Read This If You’re On The Fence About Getting An IUD

One of the best decisions I ever made for my sexual freedom and my sexual health was getting an IUD. It’s that tiny device that your gyno has probably talked to you about because it’s more than 99.9 percent effective and lasts for up to 12 years, depending on the one you get. I have one and I love it. Here’s why:

Sex stopped feeling so burdensome. 

You know that anxiety that creeps in when you realize that you might have skipped your pill by accident for a few days and you definitely had sex in that time frame? And then you freak out because you think you’re pregnant? That used to be me, and it used to make sex feel less spontaneous because I was always preoccupied with worrying about whether or not I took my pills. The IUD changed that. I never have to think twice about sex and when I want to have it, I can without a fear looming over me that I’m going to get pregnant.

It’s on the inside so it’s nobody’s business. 

I hated the idea of the patch and I hated taking the pill. Of course, both options are right for millions of women, and that’s awesome. After all, taking contraceptives signals that you’re taking charge of your reproductive health, which is empowering. At the same time, I like that with the IUD, it’s a non-issue. I don’t have to worry about my birth control alarm going off while I’m in a meeting at work and I don’t have to entertain conversations about the patch on my arm. It’s my business and mine only.

It was free—can’t beat that. 

I got my IUD in 2013, soon after the Affordable Care Act rolled out. My device was free because it qualified as a preventive health measure under the law and was covered by my insurance. Free, y’all! I have a device that at retail costs hundreds of dollars, is more effective than the pill or any other birth control medication, and that I don’t have to think about—ever. My friends with the pill have to go to the pharmacy every month to get their prescription. The IUD has freed up my wallet and my time.

I hardly have a period, so I can have sex whenever and wherever. 

One of my favorite things about my IUD is that it basically stops my period (though this is only applicable to certain types, so keep that in mind). My monthly period is so light, I don’t even need a pantyliner. I haven’t spent a dime on feminine products in years, and you know that adds up. I love that I never have to think about my period or plan around it or warn my boyfriend that this week our sexcapades might be a little messier than others.

My sex drive is out of control (in a good way). 

So some studies suggest that certain forms of birth control like the pill can decrease your libido because of the influx of hormones in your body. However, a hormonal IUD localizes the hormones in your body which helps prevent low sex drive. I think that is what happened to me—all of a sudden my sex drive sprang free and I’m like ready and willing basically all the time.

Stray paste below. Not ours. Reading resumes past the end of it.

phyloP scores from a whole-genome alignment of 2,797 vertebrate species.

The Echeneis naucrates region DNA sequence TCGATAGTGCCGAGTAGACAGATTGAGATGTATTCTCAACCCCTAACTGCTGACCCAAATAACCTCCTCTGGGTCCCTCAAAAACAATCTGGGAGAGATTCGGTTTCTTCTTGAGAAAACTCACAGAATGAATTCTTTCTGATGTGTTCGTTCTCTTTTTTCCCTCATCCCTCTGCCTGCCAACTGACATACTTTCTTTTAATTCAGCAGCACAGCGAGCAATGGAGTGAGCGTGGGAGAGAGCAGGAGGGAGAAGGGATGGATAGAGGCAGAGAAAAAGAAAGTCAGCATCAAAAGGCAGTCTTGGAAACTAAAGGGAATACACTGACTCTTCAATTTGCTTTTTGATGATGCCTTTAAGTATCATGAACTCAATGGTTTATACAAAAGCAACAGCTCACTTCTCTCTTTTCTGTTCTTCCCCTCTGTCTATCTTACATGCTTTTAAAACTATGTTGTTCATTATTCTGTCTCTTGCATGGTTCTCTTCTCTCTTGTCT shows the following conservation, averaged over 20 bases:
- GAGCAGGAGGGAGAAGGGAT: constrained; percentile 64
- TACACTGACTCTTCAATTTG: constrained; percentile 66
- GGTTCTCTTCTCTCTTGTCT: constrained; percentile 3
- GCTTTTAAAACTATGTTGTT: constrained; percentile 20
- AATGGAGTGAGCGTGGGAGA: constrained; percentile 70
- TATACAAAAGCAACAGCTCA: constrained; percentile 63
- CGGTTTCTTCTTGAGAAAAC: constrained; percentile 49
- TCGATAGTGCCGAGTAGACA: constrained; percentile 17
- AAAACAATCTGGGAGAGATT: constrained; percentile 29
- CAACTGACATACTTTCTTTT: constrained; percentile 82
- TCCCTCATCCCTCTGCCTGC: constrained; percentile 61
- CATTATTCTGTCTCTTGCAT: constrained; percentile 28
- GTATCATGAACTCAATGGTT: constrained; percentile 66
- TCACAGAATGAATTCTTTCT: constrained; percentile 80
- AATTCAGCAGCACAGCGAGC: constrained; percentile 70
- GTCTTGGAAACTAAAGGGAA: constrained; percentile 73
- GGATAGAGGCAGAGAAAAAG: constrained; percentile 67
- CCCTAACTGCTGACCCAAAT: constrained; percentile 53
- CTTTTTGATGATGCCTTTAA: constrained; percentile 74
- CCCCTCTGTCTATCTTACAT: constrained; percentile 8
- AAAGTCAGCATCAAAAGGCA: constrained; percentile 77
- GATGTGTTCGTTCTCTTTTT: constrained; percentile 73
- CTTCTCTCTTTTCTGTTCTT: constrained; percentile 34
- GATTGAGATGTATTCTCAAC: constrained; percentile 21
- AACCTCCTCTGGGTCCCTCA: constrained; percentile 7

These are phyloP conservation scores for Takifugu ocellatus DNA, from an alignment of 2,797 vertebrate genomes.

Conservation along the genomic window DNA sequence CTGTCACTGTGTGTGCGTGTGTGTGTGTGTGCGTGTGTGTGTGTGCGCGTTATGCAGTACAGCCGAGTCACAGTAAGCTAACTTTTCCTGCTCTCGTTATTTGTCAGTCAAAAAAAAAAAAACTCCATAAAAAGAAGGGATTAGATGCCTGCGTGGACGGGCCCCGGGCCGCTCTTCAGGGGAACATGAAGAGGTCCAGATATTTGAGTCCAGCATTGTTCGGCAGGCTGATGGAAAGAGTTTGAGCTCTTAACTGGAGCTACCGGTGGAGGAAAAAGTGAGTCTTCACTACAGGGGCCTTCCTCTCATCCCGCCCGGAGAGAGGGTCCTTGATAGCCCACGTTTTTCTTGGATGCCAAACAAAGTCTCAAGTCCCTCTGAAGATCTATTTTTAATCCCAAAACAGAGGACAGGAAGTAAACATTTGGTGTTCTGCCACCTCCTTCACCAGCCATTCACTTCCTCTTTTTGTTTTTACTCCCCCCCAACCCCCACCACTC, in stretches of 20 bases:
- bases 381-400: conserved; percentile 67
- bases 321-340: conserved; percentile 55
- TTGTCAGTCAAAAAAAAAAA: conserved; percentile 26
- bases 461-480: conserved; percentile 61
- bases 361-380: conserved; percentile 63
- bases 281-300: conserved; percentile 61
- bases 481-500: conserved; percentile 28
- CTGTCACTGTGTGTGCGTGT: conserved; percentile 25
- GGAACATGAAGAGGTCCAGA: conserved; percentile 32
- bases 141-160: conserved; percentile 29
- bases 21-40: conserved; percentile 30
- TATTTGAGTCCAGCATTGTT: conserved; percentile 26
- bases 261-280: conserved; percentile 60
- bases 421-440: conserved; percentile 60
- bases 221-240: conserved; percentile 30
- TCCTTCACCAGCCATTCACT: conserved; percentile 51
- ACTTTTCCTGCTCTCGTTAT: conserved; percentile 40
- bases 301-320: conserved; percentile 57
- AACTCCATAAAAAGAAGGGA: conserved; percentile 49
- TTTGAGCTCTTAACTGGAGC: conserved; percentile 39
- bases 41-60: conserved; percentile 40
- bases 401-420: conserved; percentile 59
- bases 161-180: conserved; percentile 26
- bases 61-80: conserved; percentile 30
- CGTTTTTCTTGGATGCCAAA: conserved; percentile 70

I feel super in charge of my reproductive future and that supports my sexual liberation. 

I don’t want children for at least five to eight years and I certainly don’t want to accidentally get pregnant. Human error is almost completely taken out of the equation with an IUD, which isn’t the case with the pill. With the IUD, motherhood isn’t this looming thing that I have to manage. Instead, it’s something I can actually put on pause, ignore, and not be reminded about. That’s how it should be.

I’m more in tune with my body.  

I hardly have a period, so I have to look for other signs that my body is still ovulating properly. I usually know when it’s about that time because my boobs will swell a little, but nothing too bad. I also have to periodically check to make sure the strings are in the right place. Having to nurture my body in this different way has created a new intimacy within myself.

I feel like I’m getting to experience what it’s like to be a guy. 

Let’s be honest—most millennial men rely way too much on women to do the work when it comes to birth control. It seems like the assumption is that women are on birth control anyway so condoms aren’t necessary. This is sometimes very true if you’re in a long-term relationship. I can’t remember the last time my boyfriend and I used one. While using condoms is a matter of risk tolerance and personal preference, it’s a little irritating that the burden almost always falls on the women. Now, it doesn’t fall on either of us, and that feels amazing.

It reflects who I am. 

My decision to get an IUD was met with some apprehension from my friends, I think because it wasn’t as popular among young women four years ago as it is now. Plus, not gonna lie, the procedure is a bit daunting. Still, I made that decision in my early twenties, straight out of college because I wanted to give myself an option that fits the lifestyle that I have and want. I’m a busy woman who’s always on the go and I wanted a birth control option that reflected that lifestyle. Ladies, our bodies are our responsibility but our sex lives shouldn’t be a burden. We should be able to be successful, busy women who also have incredible sex when we want, have babies when we want and aren’t inconvenienced by gender and anatomy.

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